Debt Dilemma: The Impact of Student Loans on Your Financial Future

If you have student loans, you’re not alone. According to a recent Forbes article, there are roughly 43 million people currently holding federal student loans. This translates to roughly 13% of the United States population! Plus, this number only accounts for federal student loans; it doesn’t even account for the debt owed by private loans or other financing options.

 If you’re a student loan borrower, you’re probably seeing ongoing marketing campaigns for companies that want to help you refinance your student loans. But before you decide to talk to these services or plan for refinancing, it’s a good idea to understand what repaying your student loans can look like and how it might affect your financial future.

Factoring Payments into Your Budget

When it’s time to start paying your student loans back, the first thing you’ll want to do is factor your payments into your monthly budget. By calculating your payments into your budget, you’ll ensure that they’re always taken into consideration when tracking your spending and saving. It’ll also give you an accurate estimate of leftover funds once your student loans and other essential expenses are paid.

If you don’t include your student loan repayment in your budget, you may not have enough money left at the end of the month to pay it. This could cause you to miss payments and fall behind on your debt, which could also impact your credit score and ability to qualify for other loans in the future.

It can be overwhelming and frustrating to discover that you can’t make a payment on your student loans. However, this is a reality that many people face as they work toward paying off their education. If f you’re concerned about being able to make a payment on time, know that there are resources and people out there to support you. Get in touch with your loan provider to see if there’s a possibility of adjusting your payment plan or accessing other services to assist with your loans.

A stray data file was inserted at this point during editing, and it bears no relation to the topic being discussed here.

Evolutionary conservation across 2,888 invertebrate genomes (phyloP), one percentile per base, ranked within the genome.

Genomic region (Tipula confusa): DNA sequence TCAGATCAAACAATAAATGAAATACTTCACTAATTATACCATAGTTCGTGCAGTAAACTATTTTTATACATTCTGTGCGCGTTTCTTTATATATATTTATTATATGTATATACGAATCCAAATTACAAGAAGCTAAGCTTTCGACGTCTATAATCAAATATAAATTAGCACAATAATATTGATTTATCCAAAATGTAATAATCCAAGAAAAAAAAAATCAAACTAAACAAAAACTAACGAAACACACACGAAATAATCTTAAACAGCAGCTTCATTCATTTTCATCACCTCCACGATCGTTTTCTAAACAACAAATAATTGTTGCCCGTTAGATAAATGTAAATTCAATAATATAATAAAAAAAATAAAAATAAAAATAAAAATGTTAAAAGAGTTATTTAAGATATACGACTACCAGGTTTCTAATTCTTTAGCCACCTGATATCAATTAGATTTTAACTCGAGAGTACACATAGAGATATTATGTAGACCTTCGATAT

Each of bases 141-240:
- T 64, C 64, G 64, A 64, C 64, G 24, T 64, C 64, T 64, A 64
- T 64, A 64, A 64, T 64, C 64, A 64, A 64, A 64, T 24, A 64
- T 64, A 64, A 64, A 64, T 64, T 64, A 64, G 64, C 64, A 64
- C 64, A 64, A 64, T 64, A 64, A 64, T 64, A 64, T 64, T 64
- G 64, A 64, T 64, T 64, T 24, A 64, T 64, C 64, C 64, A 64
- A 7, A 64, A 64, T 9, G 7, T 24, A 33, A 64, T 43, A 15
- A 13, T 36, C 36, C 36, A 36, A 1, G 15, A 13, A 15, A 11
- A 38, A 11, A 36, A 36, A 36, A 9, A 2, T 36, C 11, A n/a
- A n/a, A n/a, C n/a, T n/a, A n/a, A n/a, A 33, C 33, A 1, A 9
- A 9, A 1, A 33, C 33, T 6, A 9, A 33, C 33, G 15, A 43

Understanding Your Repayment Options

If you can’t make your full federal student loan payment or need payment relief, it’s important for you to understand your other options. If you aren’t earning enough to make your full student loan payment, you might qualify for an income-driven repayment plan. These plans take your income and some of your expenses into consideration — along with your household size — and determine a payment that is more affordable. They also shift your time to repayment beyond ten years, and they often qualify for loan cancellation after a certain amount of time (typically 20-25 years). You can apply for an income-driven repayment plan through Federal Student Aid, and you can find additional information and the application here